KEARNEY — Getting a camera in his hands changed Tanner Earll’s path in life.
A participant of the PhotoVoice project through Buffalo County Community Partners, Earll said he always liked taking pictures.
“It gave us something to do in our spare time,” he said of the project. “The fact that I got a camera out of it made me even more ambitious.”
Earll, 18, used the opportunity to learn about photography to redirect himself.
“I learned alternative ways not to get myself into trouble,” he said.
He also learned better and more creative ways of self-expression.
“Apparently, I’m the only one to stay with it because now I’m a photographer,” Earll said. “I’m not professional or a big shot or anything yet, but I just got a new camera and I’m starting to grow my business.”
Mark Foradori, youth coordinator for Buffalo County Community Partners, sees value in helping young people express themselves through photography.
“Exchanging ideas is what the PhotoVoice program is all about,” he said in a previous interview. “We discuss each of the photo assignments and the results. The participants learn to value their own ideas and how the power of photography can help them to communicate their ideas.”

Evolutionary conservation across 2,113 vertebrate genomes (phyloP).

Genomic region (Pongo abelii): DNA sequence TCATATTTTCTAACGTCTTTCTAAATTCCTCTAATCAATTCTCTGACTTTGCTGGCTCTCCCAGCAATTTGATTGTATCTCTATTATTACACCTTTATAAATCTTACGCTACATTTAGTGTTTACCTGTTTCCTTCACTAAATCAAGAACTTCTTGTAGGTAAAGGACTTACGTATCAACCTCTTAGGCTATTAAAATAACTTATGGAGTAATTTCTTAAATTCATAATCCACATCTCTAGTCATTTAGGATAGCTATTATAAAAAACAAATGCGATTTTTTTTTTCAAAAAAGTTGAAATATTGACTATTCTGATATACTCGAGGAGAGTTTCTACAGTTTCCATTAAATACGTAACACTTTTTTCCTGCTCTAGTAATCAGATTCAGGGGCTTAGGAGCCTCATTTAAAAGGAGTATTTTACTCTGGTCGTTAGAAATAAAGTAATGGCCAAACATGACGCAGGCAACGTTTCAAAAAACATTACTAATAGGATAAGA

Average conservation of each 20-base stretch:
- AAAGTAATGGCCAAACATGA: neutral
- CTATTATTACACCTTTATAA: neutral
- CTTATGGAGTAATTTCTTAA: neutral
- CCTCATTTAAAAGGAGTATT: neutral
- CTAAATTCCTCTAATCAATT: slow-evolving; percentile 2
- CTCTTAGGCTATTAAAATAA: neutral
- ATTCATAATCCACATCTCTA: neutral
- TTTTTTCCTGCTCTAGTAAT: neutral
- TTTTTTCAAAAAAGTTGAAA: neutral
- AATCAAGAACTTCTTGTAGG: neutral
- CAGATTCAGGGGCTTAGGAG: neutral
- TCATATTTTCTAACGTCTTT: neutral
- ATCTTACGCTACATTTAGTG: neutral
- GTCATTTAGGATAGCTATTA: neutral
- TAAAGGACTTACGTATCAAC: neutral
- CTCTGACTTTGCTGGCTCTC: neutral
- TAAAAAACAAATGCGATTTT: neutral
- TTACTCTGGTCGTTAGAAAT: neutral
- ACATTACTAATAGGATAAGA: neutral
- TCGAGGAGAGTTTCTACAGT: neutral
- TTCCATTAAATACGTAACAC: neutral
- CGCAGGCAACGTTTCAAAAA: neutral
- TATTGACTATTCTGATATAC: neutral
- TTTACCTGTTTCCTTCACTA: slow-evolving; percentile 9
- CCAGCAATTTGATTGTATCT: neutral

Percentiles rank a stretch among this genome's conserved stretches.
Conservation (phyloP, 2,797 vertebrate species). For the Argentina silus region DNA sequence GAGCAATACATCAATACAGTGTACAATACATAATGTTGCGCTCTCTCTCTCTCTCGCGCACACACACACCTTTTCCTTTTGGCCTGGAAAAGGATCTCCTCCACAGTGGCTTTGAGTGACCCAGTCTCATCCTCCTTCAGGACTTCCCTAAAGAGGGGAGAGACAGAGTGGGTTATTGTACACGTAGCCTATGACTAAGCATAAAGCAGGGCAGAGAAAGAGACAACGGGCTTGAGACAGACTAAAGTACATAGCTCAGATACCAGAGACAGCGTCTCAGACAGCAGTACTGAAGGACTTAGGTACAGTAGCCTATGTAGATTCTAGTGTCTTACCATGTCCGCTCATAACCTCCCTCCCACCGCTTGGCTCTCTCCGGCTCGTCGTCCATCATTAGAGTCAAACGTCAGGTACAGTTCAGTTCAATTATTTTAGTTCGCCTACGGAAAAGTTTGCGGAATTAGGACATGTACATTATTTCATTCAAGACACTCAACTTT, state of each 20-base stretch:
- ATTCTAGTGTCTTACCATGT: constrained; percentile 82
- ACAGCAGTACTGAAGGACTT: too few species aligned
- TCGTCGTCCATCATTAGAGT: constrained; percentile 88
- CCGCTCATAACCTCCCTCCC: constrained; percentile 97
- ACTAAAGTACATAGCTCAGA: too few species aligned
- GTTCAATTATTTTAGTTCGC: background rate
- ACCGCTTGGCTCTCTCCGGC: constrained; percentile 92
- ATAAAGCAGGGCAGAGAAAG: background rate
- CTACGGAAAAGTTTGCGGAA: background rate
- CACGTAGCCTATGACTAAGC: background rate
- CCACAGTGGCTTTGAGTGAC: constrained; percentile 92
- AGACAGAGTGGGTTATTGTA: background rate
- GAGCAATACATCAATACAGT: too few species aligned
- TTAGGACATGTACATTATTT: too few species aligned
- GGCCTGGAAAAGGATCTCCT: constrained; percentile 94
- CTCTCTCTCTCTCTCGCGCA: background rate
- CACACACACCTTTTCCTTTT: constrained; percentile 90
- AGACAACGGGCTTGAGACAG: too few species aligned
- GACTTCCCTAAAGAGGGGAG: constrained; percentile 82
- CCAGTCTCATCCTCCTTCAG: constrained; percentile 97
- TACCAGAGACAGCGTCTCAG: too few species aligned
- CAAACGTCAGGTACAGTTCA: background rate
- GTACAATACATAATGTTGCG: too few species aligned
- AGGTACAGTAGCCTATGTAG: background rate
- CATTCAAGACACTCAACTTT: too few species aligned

Earll, a former Gothenburg resident, now lives in Kearney. He values his experiences in the PhotoVoice program.
“I learned to take pictures in PhotoVoice,” he said. “I think kids who would actually listen would get something out of it.”
Public exhibitions, another aspect of the program, help the young photographers to share their work. A display of Earll’s photographs, along with 25 additional pieces from other PhotoVoice participants, continues on exhibit at the Walkway Gallery at CHI Health Good Samaritan through Jan. 31.
“It felt really good to see a huge copy of my picture on display there,” Earll said. “I went to see it, and it felt good that other people can acknowledge what I’ve done with my life.”
Help from his family and friends — along with a creative outlet in photography — assisted him in dealing with challenges in his life.
“Photography lets me take a break from everything,” he said. “I can focus on the person in the pictures and not myself, for once.”
Earll said he concentrates on portraiture but also enjoys photographing nature. He made a series of 45 exposures of geese on Cottonmill Lake. Using available light in nature allows him to capture a mix of colors and textures.
Because of his experiences, Earll feels empathy with his human subjects.
“I like to get to know the people in my photographs while I’m shooting,” he said. “I don’t want them to feel awkward. It’s better to have a conversation and get to know them than shoot them while they’re quiet.”
Earll plans on pursuing photography.
“I’m going to take this photography thing and go with it,” he said.
Earll recently received a new camera from his grandmother. Because of his draw toward nature photography, Earll sees his outdoor lens as his most important piece of equipment.
“That’s the one I use the most,” he said.
For more information about Earll’s work, the best way to reach him is through his Facebook account. Information about PhotoVoice can be found at www.bcchp.org/photovoice/.